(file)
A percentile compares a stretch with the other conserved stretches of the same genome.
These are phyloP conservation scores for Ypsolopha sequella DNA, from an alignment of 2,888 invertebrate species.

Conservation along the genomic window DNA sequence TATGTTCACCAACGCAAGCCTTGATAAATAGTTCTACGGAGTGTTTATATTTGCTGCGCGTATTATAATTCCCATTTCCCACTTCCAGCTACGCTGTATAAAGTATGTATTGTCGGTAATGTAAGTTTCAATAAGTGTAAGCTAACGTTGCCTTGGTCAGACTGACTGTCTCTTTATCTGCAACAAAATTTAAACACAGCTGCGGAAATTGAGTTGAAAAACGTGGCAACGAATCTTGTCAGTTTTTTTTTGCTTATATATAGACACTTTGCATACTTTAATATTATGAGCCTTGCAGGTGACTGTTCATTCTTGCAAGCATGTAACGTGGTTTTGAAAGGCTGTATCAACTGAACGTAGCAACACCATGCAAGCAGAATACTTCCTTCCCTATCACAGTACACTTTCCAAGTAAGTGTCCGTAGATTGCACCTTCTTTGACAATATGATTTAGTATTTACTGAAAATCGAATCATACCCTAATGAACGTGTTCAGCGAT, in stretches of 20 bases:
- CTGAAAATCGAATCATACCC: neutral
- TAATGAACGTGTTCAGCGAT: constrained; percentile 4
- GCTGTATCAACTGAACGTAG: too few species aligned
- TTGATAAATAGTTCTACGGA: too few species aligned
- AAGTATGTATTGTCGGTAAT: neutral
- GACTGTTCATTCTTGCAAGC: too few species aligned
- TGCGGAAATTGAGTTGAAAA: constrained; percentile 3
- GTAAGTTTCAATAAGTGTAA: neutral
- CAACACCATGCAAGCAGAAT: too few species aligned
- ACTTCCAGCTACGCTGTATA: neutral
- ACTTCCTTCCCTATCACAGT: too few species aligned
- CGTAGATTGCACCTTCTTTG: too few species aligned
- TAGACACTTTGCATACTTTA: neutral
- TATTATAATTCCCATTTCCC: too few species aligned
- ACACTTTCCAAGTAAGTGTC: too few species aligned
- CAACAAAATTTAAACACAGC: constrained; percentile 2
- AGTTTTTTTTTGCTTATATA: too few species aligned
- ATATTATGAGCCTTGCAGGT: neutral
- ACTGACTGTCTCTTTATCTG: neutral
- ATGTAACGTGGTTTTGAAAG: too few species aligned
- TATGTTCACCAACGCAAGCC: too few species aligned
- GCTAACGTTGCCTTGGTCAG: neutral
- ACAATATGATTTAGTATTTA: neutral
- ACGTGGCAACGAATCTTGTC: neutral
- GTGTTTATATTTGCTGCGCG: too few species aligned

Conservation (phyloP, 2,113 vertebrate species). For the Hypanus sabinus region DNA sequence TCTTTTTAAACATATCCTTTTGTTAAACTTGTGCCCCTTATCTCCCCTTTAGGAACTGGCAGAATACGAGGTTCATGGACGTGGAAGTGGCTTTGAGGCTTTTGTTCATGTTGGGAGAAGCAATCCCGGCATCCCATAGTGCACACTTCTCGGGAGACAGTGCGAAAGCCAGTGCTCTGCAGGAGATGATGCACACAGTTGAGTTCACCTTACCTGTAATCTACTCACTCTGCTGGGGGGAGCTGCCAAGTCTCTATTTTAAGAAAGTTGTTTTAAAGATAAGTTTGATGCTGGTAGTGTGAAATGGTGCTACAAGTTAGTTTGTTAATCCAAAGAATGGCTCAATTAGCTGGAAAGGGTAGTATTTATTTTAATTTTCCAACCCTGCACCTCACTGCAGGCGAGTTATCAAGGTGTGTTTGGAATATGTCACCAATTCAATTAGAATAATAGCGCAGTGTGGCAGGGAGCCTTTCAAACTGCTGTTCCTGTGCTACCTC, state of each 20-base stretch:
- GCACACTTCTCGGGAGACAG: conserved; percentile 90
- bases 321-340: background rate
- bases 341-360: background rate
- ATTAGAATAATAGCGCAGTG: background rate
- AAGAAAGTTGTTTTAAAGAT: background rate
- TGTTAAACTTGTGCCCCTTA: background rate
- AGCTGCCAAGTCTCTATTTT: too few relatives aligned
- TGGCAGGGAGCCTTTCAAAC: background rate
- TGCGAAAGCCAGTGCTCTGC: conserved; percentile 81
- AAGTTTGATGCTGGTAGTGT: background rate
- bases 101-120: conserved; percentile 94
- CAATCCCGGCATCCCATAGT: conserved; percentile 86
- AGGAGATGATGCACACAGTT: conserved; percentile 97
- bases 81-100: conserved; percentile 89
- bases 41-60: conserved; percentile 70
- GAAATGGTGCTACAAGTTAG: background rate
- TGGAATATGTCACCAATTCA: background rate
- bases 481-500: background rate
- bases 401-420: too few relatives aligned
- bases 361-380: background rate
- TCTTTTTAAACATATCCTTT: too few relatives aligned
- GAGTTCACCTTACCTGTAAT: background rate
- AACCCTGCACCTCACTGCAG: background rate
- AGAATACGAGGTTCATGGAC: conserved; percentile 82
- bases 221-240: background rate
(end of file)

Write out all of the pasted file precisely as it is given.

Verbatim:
A percentile compares a stretch with the other conserved stretches of the same genome.
These are phyloP conservation scores for Ypsolopha sequella DNA, from an alignment of 2,888 invertebrate species.

Conservation along the genomic window DNA sequence TATGTTCACCAACGCAAGCCTTGATAAATAGTTCTACGGAGTGTTTATATTTGCTGCGCGTATTATAATTCCCATTTCCCACTTCCAGCTACGCTGTATAAAGTATGTATTGTCGGTAATGTAAGTTTCAATAAGTGTAAGCTAACGTTGCCTTGGTCAGACTGACTGTCTCTTTATCTGCAACAAAATTTAAACACAGCTGCGGAAATTGAGTTGAAAAACGTGGCAACGAATCTTGTCAGTTTTTTTTTGCTTATATATAGACACTTTGCATACTTTAATATTATGAGCCTTGCAGGTGACTGTTCATTCTTGCAAGCATGTAACGTGGTTTTGAAAGGCTGTATCAACTGAACGTAGCAACACCATGCAAGCAGAATACTTCCTTCCCTATCACAGTACACTTTCCAAGTAAGTGTCCGTAGATTGCACCTTCTTTGACAATATGATTTAGTATTTACTGAAAATCGAATCATACCCTAATGAACGTGTTCAGCGAT, in stretches of 20 bases:
- CTGAAAATCGAATCATACCC: neutral
- TAATGAACGTGTTCAGCGAT: constrained; percentile 4
- GCTGTATCAACTGAACGTAG: too few species aligned
- TTGATAAATAGTTCTACGGA: too few species aligned
- AAGTATGTATTGTCGGTAAT: neutral
- GACTGTTCATTCTTGCAAGC: too few species aligned
- TGCGGAAATTGAGTTGAAAA: constrained; percentile 3
- GTAAGTTTCAATAAGTGTAA: neutral
- CAACACCATGCAAGCAGAAT: too few species aligned
- ACTTCCAGCTACGCTGTATA: neutral
- ACTTCCTTCCCTATCACAGT: too few species aligned
- CGTAGATTGCACCTTCTTTG: too few species aligned
- TAGACACTTTGCATACTTTA: neutral
- TATTATAATTCCCATTTCCC: too few species aligned
- ACACTTTCCAAGTAAGTGTC: too few species aligned
- CAACAAAATTTAAACACAGC: constrained; percentile 2
- AGTTTTTTTTTGCTTATATA: too few species aligned
- ATATTATGAGCCTTGCAGGT: neutral
- ACTGACTGTCTCTTTATCTG: neutral
- ATGTAACGTGGTTTTGAAAG: too few species aligned
- TATGTTCACCAACGCAAGCC: too few species aligned
- GCTAACGTTGCCTTGGTCAG: neutral
- ACAATATGATTTAGTATTTA: neutral
- ACGTGGCAACGAATCTTGTC: neutral
- GTGTTTATATTTGCTGCGCG: too few species aligned

Conservation (phyloP, 2,113 vertebrate species). For the Hypanus sabinus region DNA sequence TCTTTTTAAACATATCCTTTTGTTAAACTTGTGCCCCTTATCTCCCCTTTAGGAACTGGCAGAATACGAGGTTCATGGACGTGGAAGTGGCTTTGAGGCTTTTGTTCATGTTGGGAGAAGCAATCCCGGCATCCCATAGTGCACACTTCTCGGGAGACAGTGCGAAAGCCAGTGCTCTGCAGGAGATGATGCACACAGTTGAGTTCACCTTACCTGTAATCTACTCACTCTGCTGGGGGGAGCTGCCAAGTCTCTATTTTAAGAAAGTTGTTTTAAAGATAAGTTTGATGCTGGTAGTGTGAAATGGTGCTACAAGTTAGTTTGTTAATCCAAAGAATGGCTCAATTAGCTGGAAAGGGTAGTATTTATTTTAATTTTCCAACCCTGCACCTCACTGCAGGCGAGTTATCAAGGTGTGTTTGGAATATGTCACCAATTCAATTAGAATAATAGCGCAGTGTGGCAGGGAGCCTTTCAAACTGCTGTTCCTGTGCTACCTC, state of each 20-base stretch:
- GCACACTTCTCGGGAGACAG: conserved; percentile 90
- bases 321-340: background rate
- bases 341-360: background rate
- ATTAGAATAATAGCGCAGTG: background rate
- AAGAAAGTTGTTTTAAAGAT: background rate
- TGTTAAACTTGTGCCCCTTA: background rate
- AGCTGCCAAGTCTCTATTTT: too few relatives aligned
- TGGCAGGGAGCCTTTCAAAC: background rate
- TGCGAAAGCCAGTGCTCTGC: conserved; percentile 81
- AAGTTTGATGCTGGTAGTGT: background rate
- bases 101-120: conserved; percentile 94
- CAATCCCGGCATCCCATAGT: conserved; percentile 86
- AGGAGATGATGCACACAGTT: conserved; percentile 97
- bases 81-100: conserved; percentile 89
- bases 41-60: conserved; percentile 70
- GAAATGGTGCTACAAGTTAG: background rate
- TGGAATATGTCACCAATTCA: background rate
- bases 481-500: background rate
- bases 401-420: too few relatives aligned
- bases 361-380: background rate
- TCTTTTTAAACATATCCTTT: too few relatives aligned
- GAGTTCACCTTACCTGTAAT: background rate
- AACCCTGCACCTCACTGCAG: background rate
- AGAATACGAGGTTCATGGAC: conserved; percentile 82
- bases 221-240: background rate